Eating a big breakfast is not linked to consuming fewer daily calories as many might think, in fact researchers in Germany found people who ate a breakfast with 400 calories more than a small breakfast tended to eat 400 more calories per day.
Their findings suggest that the myth about eating a big breakfast helping to lose weight is not true, and may have come about from misinterpretation of research that was actually saying given a fixed number of calories per day, those people who consumed more of them at breakfast tended to eat less the rest of the day.
You can read how Dr Volker Schusdziarra, from the Else-Kröner-Fresenius Center of Nutritional Medicine at the Technical University Munich, and colleagues, conducted their study in the 17 January online issue of Nutrition Journal, a BioMed Central open access journal.
Schusdziarra and colleagues said the available information about the role of breakfast energy in total daily energy intake was confusing and contradictory: research that analyzed results across a population suggests eating a high calorie breakfast leads to greater overall intake, while other studies that analysed what individuals did suggest that when people eat a higher proportion of their calories at breakfast then they eat fewer calories per day.
So to evaluate these findings they decided to do their own investigation and apply both types of analysis to the same data.
For their study they recruited 280 obese and 100 normal weight volunteers and asked them to keep food diaries and record their food intake for up to 2 weeks. Some of the participants ate a big breakfast, some had a small one, and some skipped it altogether.
The results showed that:
- Eating more calories at breakfast was linked to greater overall daily intake in both normal weight and obese participants.
- When breakfast was a larger proportion of daily intake, this was linked to significant reduction in daily intake only on days when fewer calories were consumed the rest of the day.
- Statistical tests of the factors influencing daily calorie intake (correlation and multiple regression) showed that the number of calories eaten at breakfast (absolute breakfast calories) had the strongest influence.
The researchers concluded that:
“Reduced breakfast energy intake is associated with lower total daily intake.”
They wrote that overweight and obese people should consider cutting back on breakfast calories as a “simple option to improve their daily energy balance”, because the “influence of the ratio of breakfast to overall energy intake largely depends on the post-breakfast rather than breakfast intake pattern”.
Schusdziarra told the press that:
“The results of the study showed that people ate the same at lunch and dinner, regardless of what they had for breakfast.”
He said they found that a big breakfast averaging about 400 kcal more than a small breakfast resulted in a total increase of about 400 kcal over the day.
The only difference was, if someone ate a really big breakfast, they skipped a mid morning snack, but this was not enough to offset the extra calories they had already eaten.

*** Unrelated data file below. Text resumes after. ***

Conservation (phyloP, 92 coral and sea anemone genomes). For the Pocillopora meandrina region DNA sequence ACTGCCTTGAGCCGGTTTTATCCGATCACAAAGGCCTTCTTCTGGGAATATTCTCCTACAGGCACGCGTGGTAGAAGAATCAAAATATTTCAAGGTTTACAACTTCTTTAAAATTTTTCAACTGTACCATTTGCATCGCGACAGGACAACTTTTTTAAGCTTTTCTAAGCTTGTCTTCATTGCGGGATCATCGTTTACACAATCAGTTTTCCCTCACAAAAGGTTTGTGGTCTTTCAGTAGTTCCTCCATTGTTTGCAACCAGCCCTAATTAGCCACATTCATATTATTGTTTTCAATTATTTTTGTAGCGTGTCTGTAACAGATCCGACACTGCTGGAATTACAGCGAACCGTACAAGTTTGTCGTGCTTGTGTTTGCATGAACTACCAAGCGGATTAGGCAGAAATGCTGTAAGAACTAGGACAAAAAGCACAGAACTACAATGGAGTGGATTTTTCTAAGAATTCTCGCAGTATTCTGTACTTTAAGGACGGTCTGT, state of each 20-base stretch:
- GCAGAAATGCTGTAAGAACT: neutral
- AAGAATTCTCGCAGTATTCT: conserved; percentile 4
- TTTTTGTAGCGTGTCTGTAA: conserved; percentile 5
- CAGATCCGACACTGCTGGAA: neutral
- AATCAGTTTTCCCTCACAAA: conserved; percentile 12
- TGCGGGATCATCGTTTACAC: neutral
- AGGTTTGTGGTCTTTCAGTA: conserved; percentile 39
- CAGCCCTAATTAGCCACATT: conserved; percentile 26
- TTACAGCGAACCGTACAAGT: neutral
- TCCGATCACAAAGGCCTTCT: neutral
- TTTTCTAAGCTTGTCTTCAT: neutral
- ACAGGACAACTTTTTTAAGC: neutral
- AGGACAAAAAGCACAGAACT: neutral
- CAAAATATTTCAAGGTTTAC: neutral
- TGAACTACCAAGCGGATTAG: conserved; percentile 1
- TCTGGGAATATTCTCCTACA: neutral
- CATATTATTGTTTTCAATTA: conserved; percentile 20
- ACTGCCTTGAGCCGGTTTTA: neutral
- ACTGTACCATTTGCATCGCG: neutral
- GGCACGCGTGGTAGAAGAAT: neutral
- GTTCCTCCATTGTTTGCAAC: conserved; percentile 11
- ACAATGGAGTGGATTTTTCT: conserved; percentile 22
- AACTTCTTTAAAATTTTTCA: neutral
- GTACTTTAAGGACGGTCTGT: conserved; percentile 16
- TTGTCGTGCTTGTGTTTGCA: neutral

In a statement, the researchers explained that earlier studies that suggest eating a big breakfast reduces overall daily calories are misleading. Those studies only looked at the ratio of breakfast calories to daily calories, and in this study Schusdziarra and colleagues found this ratio was more strongly affected by people eating less during the day, so their breakfast was proportionally but not absolutely, bigger.
So it would seem, according to the results of this study, that eating a big breakfast has to be followed by eating a lot less the rest of the day, to keep the calories in check if you are trying to lose weight.
Most authorities, such as the UK’s NHS guidelines stress that sensible weight loss involves eating fewer calories while cutting down on saturated fats and sugar, and eating at least 5 portions of fruit and vegetables a day.
And experts still suggest breakfast is an important meal, in that it can influence the content of our diet.
A spokeswoman for the British Dietetic Association, Sian Porter, said there is evidence that people who eat breakfast tend to follow a more balanced diet than people who skip it. They are also less likely to be overweight, they are more successful at losing weight and they are less prone to certain diseases:
“Missing breakfast may lead you to snack on less healthy foods later on in the morning and you won’t necessarily catch up nutritionally later in the day if you skip breakfast,” Porter told the BBC.
“Impact of breakfast on daily energy intake – an analysis of absolute versus relative breakfast calories.”
Volker Schusdziarra, Margit Hausmann, Claudia Wittke, Johanna Mittermeier, Marietta Kellner, Aline Naumann, Stefan Wagenpfeil, and Johannes Erdmann.
Nutrition Journal 2011, 10:5; Published online 17 January 2011
Additional source: BioMed Central (press release, 16 Jan 2011), BBC News Health (17 January 2011).
Written by: Catharine Paddock, PhD